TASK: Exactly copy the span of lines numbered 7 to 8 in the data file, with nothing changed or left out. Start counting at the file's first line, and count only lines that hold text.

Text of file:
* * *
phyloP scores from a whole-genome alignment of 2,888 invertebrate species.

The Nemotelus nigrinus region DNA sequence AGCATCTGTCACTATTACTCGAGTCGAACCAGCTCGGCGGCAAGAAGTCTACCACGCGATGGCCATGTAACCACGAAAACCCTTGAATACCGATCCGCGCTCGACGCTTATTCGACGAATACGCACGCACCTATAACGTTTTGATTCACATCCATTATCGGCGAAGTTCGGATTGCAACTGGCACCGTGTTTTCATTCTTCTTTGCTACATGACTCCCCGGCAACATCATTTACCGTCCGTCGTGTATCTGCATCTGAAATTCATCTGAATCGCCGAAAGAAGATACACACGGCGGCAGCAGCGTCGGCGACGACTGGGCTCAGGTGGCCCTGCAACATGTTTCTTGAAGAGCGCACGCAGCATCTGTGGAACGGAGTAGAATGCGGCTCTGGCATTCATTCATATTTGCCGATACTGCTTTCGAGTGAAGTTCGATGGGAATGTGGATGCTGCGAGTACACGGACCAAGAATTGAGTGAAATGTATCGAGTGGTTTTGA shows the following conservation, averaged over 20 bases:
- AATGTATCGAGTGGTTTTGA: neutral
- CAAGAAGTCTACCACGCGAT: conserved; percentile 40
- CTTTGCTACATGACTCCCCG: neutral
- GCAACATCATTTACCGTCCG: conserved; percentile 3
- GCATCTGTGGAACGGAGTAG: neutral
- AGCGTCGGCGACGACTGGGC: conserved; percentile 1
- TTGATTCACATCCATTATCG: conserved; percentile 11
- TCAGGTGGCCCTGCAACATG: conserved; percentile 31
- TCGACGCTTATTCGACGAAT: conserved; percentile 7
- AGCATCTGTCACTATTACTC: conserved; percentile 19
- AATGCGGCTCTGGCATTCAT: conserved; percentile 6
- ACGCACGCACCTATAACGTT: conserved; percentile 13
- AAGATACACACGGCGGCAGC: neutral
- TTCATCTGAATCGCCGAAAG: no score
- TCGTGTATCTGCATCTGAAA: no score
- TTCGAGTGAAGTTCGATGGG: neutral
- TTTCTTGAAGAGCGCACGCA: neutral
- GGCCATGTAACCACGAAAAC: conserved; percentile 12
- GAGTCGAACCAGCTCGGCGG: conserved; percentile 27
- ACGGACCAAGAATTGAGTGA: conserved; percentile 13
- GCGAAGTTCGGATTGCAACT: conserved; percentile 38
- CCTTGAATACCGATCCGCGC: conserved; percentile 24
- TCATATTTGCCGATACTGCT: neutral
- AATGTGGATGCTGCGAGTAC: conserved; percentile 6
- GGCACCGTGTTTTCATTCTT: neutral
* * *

- GCATCTGTGGAACGGAGTAG: neutral
- AGCGTCGGCGACGACTGGGC: conserved; percentile 1